What’s the Cost of Converting a Septic Tank to Public Sewer in Atlanta?

What’s the Cost of Converting a Septic Tank to Public Sewer in Atlanta?

If you are currently using a septic tank to manage your home’s wastewater but are thinking of switching to public sewer, you’re probably thinking, “Okay, how much is this gonna cost me?”

Well, it’s tough to give you a particular number because it all depends on your circumstances and the area/county in which you live.

Typically, however, Atlanta residents can expect to pay around $2,500 to over $6,000 to convert to public sewer. The sewer conversion process usually entails:

  • Determining the possibility of sewer extension
  • Choosing a contractor
  • Securing appropriate permits
  • Installation of sewer extension
  • Disposing of old septic tank
  • Inspections by local building department

But the 2 main factors that will determine how much you’ll pay overall are:

  1. The permits and fees
  2. The contractor you hire

So, let’s take a closer look at how these 2 factors affect price.

Note: If you’d like to get a more accurate price for your sewer conversion, contact Mr. Plumber today for your free quote.

Cost factor #1: Permits and fees

Switching from a septic tank to the public sewer system is a pretty involved process. Depending on your county, there are various forms, applications, permits and fees that must be filed and paid before the job begins.

The good news is that usually the contractor you hire will handle all of the necessary paperwork and will work with you to ensure that all permits are procured.

But, of course, you’ll be responsible for any payment so let’s look at some of the specific permits and fees you can expect to pay.

Note: Every county requires different forms and permits so check with your county for specific information and pricing (we’ve included various links to the city of Atlanta’s requirements for reference).

  • Building permit application/fee. This permit is required anytime there is work being done to your house or the systems serving your home. Usually this fee is calculated at $5.00 per every $1,000 valuation of the project or a flat fee of $50, whichever is greater.
  • Sewer Capacity Certification. This is the process in which the city determines whether there is capacity in the main sewer line to accommodate your added sewage flow. The cost for the analysis is usually a flat fee around $2,000. The actual certificate cost is determined by how many gallons of sewage you’ll produce daily, but most residential certificates cost $600.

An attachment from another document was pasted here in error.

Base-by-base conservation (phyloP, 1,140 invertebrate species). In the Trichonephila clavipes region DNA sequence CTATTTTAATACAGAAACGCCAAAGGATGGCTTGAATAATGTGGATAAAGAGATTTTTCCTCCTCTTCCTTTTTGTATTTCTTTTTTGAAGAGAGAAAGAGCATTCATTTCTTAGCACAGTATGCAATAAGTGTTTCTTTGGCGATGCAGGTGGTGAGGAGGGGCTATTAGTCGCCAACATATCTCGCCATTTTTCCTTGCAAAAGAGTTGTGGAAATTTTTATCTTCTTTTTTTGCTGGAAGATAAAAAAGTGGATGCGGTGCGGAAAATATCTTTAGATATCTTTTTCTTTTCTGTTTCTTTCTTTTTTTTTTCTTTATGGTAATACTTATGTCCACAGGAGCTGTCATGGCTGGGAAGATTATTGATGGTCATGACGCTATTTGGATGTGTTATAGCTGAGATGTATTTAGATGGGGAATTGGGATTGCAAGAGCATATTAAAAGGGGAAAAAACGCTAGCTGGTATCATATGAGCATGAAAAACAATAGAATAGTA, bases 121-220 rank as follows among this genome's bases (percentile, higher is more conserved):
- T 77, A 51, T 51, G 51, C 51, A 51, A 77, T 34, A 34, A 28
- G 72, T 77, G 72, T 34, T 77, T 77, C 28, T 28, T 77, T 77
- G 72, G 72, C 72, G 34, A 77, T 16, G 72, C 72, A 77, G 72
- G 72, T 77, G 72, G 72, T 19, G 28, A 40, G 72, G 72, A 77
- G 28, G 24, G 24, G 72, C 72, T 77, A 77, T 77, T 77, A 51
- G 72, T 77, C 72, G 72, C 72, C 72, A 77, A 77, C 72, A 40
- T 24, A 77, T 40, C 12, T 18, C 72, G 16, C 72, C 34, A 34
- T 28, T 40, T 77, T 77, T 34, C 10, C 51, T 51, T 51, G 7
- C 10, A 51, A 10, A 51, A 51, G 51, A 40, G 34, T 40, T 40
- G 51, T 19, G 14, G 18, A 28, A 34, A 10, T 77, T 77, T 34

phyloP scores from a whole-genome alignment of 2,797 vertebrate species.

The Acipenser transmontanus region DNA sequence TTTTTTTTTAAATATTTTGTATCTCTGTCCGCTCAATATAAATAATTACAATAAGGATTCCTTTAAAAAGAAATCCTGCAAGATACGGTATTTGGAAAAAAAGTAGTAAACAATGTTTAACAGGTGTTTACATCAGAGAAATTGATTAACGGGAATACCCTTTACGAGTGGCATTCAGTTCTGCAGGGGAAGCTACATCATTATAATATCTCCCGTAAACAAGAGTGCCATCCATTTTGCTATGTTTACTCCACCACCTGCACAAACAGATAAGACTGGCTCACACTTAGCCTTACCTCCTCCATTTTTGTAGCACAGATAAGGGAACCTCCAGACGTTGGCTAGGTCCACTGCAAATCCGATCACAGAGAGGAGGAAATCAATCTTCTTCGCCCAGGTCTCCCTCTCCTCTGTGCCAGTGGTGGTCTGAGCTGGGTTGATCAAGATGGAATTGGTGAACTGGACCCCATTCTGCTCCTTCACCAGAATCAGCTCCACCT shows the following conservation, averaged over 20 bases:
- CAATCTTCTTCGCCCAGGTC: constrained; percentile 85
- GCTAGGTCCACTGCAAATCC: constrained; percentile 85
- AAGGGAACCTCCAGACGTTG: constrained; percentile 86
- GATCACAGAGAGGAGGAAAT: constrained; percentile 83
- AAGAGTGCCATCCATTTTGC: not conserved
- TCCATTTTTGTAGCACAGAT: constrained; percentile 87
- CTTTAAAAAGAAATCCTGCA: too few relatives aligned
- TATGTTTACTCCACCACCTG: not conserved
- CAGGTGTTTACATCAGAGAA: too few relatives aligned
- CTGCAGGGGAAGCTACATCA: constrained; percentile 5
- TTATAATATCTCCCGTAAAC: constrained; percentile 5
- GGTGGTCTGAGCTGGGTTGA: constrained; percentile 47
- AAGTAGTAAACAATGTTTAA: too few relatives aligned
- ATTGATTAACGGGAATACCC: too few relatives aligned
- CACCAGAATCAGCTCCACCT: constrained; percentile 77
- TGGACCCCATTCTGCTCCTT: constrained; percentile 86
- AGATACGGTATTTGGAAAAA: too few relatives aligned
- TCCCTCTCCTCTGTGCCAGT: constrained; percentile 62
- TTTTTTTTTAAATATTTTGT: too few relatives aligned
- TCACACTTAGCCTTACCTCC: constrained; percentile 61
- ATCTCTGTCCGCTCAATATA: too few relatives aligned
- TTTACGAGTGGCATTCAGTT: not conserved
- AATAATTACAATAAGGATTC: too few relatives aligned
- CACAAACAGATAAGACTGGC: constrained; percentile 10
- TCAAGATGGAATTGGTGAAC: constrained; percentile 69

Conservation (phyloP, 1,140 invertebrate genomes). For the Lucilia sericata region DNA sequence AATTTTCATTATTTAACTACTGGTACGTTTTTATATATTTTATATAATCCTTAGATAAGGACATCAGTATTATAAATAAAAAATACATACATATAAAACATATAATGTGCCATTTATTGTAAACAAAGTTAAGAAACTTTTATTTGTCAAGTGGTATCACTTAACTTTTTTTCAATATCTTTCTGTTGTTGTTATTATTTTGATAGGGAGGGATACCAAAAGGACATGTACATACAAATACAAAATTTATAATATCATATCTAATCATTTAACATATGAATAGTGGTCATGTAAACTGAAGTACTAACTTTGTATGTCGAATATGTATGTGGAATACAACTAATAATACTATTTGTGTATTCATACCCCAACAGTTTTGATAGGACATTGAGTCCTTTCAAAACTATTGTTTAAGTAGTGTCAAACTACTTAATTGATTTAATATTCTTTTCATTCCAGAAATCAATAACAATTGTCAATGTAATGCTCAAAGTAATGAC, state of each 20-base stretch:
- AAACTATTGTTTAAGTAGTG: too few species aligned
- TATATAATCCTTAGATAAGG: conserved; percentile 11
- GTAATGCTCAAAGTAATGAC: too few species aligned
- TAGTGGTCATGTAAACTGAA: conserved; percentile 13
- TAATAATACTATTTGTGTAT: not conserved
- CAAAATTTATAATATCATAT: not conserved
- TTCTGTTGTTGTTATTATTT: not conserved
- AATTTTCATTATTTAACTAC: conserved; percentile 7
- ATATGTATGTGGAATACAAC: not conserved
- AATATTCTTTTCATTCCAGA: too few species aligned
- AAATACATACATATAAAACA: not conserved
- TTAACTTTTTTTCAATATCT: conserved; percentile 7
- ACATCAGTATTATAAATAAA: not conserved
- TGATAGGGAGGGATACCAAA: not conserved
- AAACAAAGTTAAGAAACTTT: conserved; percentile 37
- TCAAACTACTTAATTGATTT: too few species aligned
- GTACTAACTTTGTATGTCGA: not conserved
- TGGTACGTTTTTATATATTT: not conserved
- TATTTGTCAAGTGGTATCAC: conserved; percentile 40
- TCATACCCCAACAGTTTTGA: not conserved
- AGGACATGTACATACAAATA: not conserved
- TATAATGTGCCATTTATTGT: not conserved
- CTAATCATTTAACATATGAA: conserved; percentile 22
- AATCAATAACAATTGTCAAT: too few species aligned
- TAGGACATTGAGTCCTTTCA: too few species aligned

• Sewer connection fee. This is a one-time fee that goes toward the city and pays for the cost of the pipeline and treatment facilities that transport and treat your waste. These fees vary by county but can be anywhere from $1,500 to over $3,000.

Cost factor #2: The contractor you hire

You will need a private contractor to handle the actual installation of the sewer lines. You’ll want to make sure that the plumber you hire is licensed, insured and experienced in sewer conversions.

Most contractors will provide a written estimate of the job upfront and will include an overall cost that they will charge for the following tasks:

Digging/installing lines

Typical average price for this service: $1,000 to $2,500

The price for this task generally depends on how far the main sewer line is from your house. The cost is usually calculated per footage of line and digging required.

Cost of Sewer Conservation in Atlanta

Adding sewage lines to connect to main public sewer system.

Source: inspectapedia.com

Draining septic tank

Typical average price for this service: $250 to $550

The plumber will need to properly dispose of the wastewater that is in the septic tank by draining it into a sewage truck and transporting it to a waste treatment facility.

Decommissioning septic tank

Typical average price for this service: $300 to $900

How your contractor disposes of your septic tank depends on your county’s code and what kind of tank you have:

  • Steel septic tanks are usually removed from your property, crushed and buried.
  • Concrete septic tanks are usually filled in with sand after holes are drilled into the sides of the tank.
ATL Sewer Conservation

Filling in a concrete septic tank. Source: youtube.com

Interested in converting your Atlanta home from septic to sewer?

Need to find a contractor to handle your sewer conversion and installation? Live in the Atlanta area?

We’re here to help you from start to finish.

Just contact us today for a free quote.

Related Reading:

2017-08-01T14:30:17+00:00 September 14th, 2016|Help & Tips, Sewer Systems|